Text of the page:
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DEEP DIVE ARTICLE HOW TO MAKE MONEY ONLINE TIPS & TRICKS YOUTUBE

How to Make Money on YouTube as a Gamer

Of all the niches that video streaming platforms like YouTube have either created or allowed to flourish, few can boast as much unprecedented growth as gaming.

Twitch may be the first name that comes to mind when you think about making gaming video content, but it is only very recently that YouTube began to compete with Twitch in the live streaming arena directly.

Even before that, YouTube acted as an excellent complementary platform for Twitch streamers to put highlight videos out on. Now, of course, YouTube is making moves of their own in the streaming world, which only increases the number of ways you can make money with gaming content on the platform.

The truth is, there are many ways to make money as a gaming YouTuber. Sponsorship, affiliate marketing, live stream super chats, superstickers, YouTube premieres, donations and directly selling services like direct gaming advice or multiplayer games where you join their fireteam in a co-op game –  and even a few ways to make money on YouTube with gaming content if you aren’t a gamer.

This post will cover more than just video ideas for gaming content. There are some interesting legal question marks over this niche that deserve mention.

So keep reading as we explore how to make money on YouTube as a gamer.

Affiliate marketing is one of the most powerful tools for any budding YouTuber or Twitch gamer looking to make money online but it an be full of jargon. That is why I wrote a deep dive into affiliate marketing for beginners to help you wade through all the confusing words and get you on the path to making money online fast – without any need to buy silly expensive courses.

How to Make Money on YouTube as a Gamer

Gaming Content and Monetisation

If you intend to make Let’s Play style videos, there is a question of rights ownership that may affect your ability to make money from your content. YouTube has its own policy on software and video game content, which essentially boil down to it being fine to monetise as long as there is commentary and instructional value that is associate with the video.

All of that is a wordy way of saying you can’t just have an hour of video game footage playing while you talk about something unrelated to the game, or don’t talk at all.

You won’t be prevented from making this kind of content, of course, but YouTube may demonetise it, which will put a major roadblock in your efforts to make money as a YouTube gamer.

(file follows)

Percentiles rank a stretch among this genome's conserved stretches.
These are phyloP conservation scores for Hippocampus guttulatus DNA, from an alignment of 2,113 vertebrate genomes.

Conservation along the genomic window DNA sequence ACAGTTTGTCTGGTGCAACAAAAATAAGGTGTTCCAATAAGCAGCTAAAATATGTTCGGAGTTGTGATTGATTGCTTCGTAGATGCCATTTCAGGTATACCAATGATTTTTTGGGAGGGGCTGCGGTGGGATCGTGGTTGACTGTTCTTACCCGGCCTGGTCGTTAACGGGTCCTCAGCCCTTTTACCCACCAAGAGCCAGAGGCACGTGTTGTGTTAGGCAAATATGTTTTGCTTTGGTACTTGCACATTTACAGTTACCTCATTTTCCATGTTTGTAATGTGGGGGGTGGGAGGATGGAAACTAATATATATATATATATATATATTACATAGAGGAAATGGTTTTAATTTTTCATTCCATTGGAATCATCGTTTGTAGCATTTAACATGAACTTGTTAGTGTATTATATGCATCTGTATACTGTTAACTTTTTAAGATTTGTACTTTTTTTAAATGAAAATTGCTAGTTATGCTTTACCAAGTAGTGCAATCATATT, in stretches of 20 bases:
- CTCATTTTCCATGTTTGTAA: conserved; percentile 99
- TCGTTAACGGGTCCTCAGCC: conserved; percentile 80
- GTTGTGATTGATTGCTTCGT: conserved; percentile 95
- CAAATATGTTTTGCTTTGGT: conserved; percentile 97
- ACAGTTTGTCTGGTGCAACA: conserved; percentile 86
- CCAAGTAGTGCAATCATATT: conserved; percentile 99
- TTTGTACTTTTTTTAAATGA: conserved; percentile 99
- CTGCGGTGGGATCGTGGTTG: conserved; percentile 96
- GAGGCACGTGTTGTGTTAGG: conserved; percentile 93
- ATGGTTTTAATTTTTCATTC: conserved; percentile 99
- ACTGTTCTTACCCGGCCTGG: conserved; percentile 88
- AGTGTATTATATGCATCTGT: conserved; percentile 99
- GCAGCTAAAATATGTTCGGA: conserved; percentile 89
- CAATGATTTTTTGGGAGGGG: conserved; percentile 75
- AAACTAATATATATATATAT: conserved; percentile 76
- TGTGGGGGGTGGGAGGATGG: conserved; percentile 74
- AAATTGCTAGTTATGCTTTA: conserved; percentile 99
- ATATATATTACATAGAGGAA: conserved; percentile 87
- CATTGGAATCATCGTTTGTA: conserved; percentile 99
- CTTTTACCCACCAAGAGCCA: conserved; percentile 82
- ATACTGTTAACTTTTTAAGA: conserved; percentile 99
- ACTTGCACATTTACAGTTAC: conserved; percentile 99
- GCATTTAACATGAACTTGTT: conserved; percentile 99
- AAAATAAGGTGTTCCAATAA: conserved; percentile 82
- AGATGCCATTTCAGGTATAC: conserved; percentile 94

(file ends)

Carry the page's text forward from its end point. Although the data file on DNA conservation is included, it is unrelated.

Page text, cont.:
The other thing to note in the legal realm of YouTube gaming is the policies of the companies behind the games themselves. Though they have since eased up on their draconian approach to gaming content, Nintendo has been an example of this for some time.

This is because they would routinely claim videos of their games through YouTube’s Content ID system, claiming the revenue those videos made.

Since then, Nintendo has adopted a more fan-friendly approach, instead issuing a set of guidelines that state more or less what YouTube’s own policies state—that you have to add commentary or creative input to the content. If you want to just upload straight video of Nintendo games, you have to do it using Nintendo’s own tools.

That being said, it is worth noting that Nintendo chose to soften their stance on this after negative feedback, but there is no legal impetus for them to do so, and nothing to stop them from going back to a more hostile approach in the future.

Of course, there are more than just the Nintendos, Sonys, and Microsofts of the world.

The Internet has fostered a vibrant independent game development scene, and many of the developers and publishers in that scene are more than happy to let YouTubers make content using their games as it brings more exposure to their product.

An excellent example of this can be found at Devolver Digital, a small game development studio who actively encourage people to make content using their games, and even have a page on their site where you can enter your channel name to get written permission.

How to Make Money on YouTube as a Gamer 1

Choosing Which Games to Make Content Around

Once you’ve made peace with the various legal hurdles surrounding intellectual property, there is the small matter of what kind of content you intend to make.

There are plenty of different types of gaming video you can make, and we’re going to list a lot of them shortly, including examples of each.

As with any attempt to create regular content—especially if you intend to make money from it, one of the best things you can do is play to your strengths. It will not only produce better content, but it will also make your life more comfortable since it is always less work to do something you are good at than it is to do something you struggle with.

As an example, let’s consider a personality-based YouTube gaming channel. This is a channel where the YouTuber themself is what draws the views because the subscribers like to watch that person specifically. With a channel like this, the YouTuber could theoretically play anything they wanted, and the views would still roll in.

But by playing to their strengths, they can make better content and attract more views than just those diehard fans who will tune in for anything.

Two examples we have picked out are PewDiePie and DrDisRespect. Both of these YouTubers are incredibly popular, and could probably make a video of them eating a sandwich and still get millions of views. Despite this, they have clear strengths in the video game niche.